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The Internet and the Role that the US Military and Al Gore Played in its Development

Origin of the internet. Image by Gerd Altmann from Pixabay
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Unlike the lightbulb or telephone (thanks Thomas Edison and Alexander Graham Bell), the internet was not created by a single individual – no disrespect to Tim Berners-Lee, Paul Baran or J.C.R. Licklider. Instead, it is a collaboration which spanned across three generations, and one which arguably began in the 1930s with a hypothesis by Paul Otlet, a Belgian social scientist.

Otlet hypothesized about a radio signal-powered television network, named Radiated Library, designed to distribute encyclopedic data to home users. However, the American military did play a huge role in the development of the internet, and it can even be argued that without them, the internet as we know it today would have never been invented.

The American military and the internet

The military’s involvement with the internet effectively began during the early days of the Cold War. Military strategists, concerned with the vulnerability of conventional communication methods in the event of a thermonuclear war, were desperate to invent an alternative communication medium that could endure heavy radiation and nuclear winter, among other threats.

The Department of Defense Advanced Research Projects Agency (DARPA), under the leadership of J.C.R Licklider, with the support of military-funded scientists in universities around the United States, was the primary agency tasked with the ambitious project and it made enormous strides towards the development of this new communication medium in the 1960s.

Their collective efforts eventually led to the commissioning of the ARPANET (Advanced Research Projects Agency Network), which proved to be a massive success following documented communications between two nodes located at the Stanford Research Institute (SRI) and Kleinrock’s Lab at UCLA in October 1969. Within three months, two functional additional nodes were added to the network, located at the University of Utah and the University of California. For all intents and purposes, the ‘internet’ was born in 1969.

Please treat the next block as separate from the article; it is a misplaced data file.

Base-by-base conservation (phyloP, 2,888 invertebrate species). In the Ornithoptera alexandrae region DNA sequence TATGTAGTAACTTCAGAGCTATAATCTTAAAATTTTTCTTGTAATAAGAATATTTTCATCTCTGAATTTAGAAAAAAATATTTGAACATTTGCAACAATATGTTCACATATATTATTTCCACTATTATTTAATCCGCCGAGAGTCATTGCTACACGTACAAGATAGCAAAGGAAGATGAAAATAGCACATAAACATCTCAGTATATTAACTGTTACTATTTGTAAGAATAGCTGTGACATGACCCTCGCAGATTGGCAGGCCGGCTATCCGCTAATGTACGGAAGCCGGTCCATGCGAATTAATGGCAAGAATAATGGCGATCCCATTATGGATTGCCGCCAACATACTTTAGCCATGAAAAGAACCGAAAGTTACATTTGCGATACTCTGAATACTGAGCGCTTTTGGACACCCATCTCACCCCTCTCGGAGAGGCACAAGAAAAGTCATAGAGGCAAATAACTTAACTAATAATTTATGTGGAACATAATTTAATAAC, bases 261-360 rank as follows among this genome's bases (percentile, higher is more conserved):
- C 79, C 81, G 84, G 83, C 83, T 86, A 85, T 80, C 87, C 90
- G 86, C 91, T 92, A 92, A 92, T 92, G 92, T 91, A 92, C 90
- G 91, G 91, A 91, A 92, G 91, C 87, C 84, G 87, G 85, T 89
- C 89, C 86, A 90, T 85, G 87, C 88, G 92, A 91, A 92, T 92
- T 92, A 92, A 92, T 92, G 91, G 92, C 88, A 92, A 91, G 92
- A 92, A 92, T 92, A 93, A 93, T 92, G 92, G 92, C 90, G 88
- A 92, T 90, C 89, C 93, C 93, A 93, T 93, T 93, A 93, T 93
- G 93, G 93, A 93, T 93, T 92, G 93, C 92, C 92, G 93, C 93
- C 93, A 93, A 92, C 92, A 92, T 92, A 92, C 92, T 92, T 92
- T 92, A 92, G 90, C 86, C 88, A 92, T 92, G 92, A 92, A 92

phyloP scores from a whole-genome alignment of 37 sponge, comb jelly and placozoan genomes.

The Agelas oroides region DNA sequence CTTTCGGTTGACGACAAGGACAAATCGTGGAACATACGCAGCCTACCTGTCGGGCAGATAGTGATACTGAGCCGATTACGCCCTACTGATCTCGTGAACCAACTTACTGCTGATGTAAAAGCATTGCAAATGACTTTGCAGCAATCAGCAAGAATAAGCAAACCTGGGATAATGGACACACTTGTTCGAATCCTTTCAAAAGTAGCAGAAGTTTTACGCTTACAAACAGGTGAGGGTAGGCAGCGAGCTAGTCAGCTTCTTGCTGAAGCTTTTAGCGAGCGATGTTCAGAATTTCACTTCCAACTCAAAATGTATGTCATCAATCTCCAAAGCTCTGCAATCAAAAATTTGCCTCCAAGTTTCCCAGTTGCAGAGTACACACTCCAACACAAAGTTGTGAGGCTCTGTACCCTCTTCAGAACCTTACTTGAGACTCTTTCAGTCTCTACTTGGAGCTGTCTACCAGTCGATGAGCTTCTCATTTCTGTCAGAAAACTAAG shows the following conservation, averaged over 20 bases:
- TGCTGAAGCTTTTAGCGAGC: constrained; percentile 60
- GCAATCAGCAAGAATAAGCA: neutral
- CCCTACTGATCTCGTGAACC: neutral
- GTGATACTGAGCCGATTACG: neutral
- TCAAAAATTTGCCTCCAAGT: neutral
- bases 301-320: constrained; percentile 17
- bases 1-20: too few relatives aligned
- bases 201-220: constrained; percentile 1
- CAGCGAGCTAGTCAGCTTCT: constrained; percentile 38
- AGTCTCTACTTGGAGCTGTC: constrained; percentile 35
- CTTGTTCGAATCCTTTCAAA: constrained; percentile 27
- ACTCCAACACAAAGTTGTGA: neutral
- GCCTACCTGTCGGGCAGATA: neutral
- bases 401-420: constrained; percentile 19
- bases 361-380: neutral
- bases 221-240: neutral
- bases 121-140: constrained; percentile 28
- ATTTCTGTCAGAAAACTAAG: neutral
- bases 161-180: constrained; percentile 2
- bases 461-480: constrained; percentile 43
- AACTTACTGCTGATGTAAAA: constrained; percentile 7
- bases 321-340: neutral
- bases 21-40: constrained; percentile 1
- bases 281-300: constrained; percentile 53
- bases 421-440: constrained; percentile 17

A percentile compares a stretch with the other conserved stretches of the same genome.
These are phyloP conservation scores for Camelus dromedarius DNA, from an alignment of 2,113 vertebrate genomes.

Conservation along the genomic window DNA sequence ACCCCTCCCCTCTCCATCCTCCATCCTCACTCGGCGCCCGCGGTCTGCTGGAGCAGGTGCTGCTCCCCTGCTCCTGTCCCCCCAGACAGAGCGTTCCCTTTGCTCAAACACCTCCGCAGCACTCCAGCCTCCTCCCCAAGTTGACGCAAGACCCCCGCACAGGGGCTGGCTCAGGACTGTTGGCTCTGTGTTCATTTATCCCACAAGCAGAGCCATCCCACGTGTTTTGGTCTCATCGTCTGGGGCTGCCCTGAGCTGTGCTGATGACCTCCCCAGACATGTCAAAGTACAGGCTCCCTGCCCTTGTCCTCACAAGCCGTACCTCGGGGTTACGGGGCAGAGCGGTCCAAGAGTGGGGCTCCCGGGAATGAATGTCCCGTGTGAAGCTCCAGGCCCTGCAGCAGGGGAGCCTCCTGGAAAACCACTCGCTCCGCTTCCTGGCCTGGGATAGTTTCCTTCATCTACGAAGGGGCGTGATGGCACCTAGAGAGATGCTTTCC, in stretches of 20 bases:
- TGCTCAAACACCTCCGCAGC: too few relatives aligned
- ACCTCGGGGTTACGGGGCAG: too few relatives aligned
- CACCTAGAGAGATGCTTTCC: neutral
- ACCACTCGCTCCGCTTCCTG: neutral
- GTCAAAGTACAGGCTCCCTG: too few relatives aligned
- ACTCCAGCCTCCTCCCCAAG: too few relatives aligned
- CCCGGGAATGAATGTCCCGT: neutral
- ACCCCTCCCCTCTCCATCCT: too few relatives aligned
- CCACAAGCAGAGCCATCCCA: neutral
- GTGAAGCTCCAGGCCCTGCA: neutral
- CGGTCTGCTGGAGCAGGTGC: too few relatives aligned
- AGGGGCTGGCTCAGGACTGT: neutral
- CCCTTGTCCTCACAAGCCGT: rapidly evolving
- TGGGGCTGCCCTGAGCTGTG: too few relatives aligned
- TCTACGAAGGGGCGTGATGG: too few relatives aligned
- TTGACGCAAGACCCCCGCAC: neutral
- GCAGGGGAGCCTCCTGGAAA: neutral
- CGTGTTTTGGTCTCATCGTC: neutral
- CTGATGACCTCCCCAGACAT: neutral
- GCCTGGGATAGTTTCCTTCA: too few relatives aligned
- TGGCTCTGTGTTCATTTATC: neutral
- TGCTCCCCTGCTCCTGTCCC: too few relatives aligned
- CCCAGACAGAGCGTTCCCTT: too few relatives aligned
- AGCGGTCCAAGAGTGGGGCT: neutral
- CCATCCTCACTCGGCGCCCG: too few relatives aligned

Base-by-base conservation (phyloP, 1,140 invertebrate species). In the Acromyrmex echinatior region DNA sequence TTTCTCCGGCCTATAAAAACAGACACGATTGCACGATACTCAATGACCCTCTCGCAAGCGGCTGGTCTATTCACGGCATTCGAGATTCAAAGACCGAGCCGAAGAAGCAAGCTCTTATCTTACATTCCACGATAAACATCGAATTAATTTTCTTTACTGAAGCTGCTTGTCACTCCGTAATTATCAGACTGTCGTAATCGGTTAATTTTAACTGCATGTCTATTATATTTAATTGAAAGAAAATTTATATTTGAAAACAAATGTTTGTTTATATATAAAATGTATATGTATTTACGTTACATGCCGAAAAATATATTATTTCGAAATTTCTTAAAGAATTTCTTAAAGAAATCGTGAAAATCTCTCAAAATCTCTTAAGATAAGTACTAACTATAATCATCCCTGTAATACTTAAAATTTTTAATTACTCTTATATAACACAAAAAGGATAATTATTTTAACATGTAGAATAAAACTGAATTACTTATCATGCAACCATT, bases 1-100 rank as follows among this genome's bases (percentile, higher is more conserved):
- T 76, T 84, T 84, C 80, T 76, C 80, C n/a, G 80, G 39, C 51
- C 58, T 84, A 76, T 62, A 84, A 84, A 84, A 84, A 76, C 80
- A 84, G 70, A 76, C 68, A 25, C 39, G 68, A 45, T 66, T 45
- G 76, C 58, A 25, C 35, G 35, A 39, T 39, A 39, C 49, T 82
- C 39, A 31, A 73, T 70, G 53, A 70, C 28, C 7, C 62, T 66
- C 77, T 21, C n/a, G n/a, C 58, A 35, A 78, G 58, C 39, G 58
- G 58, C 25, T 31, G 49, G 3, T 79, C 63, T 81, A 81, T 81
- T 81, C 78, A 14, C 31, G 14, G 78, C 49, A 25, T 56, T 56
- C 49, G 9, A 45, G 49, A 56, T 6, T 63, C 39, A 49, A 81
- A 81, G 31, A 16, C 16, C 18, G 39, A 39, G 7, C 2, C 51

The BBN Interface Message Processor (IMP), displayed at the Computer History Museum, performed the packet routing for the ARPANET transmission between UCLA and SRI on October 29, 1969. The prototype router was powered by a Honeywell 516 minicomputer containing only 6,000 words of software in its petitite 12K core memory. Image courtest of Carlo Nardone.
The BBN Interface Message Processor (IMP), displayed at the Computer History Museum, performed the packet routing for the ARPANET transmission between UCLA and SRI on October 29, 1969. The prototype router was powered by a Honeywell 516 minicomputer containing only 6,000 words of software in its petite 12K core memory. Image courtesy of Carlo Nardone.

The evolution of ARPANET into the internet

In the following years, various military-funded programs continued to enhance the strength and utility of the young network. The most notable improvements came from the invention of the packet switching network in 1970 by Leonard Kleinrock and the TCP/IP protocol in 1972 by Robert Kahn.

While British computer scientist Sir Tim Berners-Lee would go on to achieve fame by creating a user-friendly browser interface to the technology, which ushered in wide-scale global adoption, it is important to remember that his entire work was built on top of an existing infrastructure developed mainly by the American military.

Less well known, and significantly more ridiculed, is the involvement of former U.S. vice president Al Gore in the early growth of the internet. While comedians and political opponents have quite successfully convinced the majority of Americans that Gore was merely boasting, the fact is, he was very deeply involved with promoting the internet to the masses, most notably through his 1991 High-Performance Computing and Communications Act. So while he did not invent the internet, he most certainly played a part in introducing it to the masses.

 

Song of the day: RIVVRS – I Will Follow You

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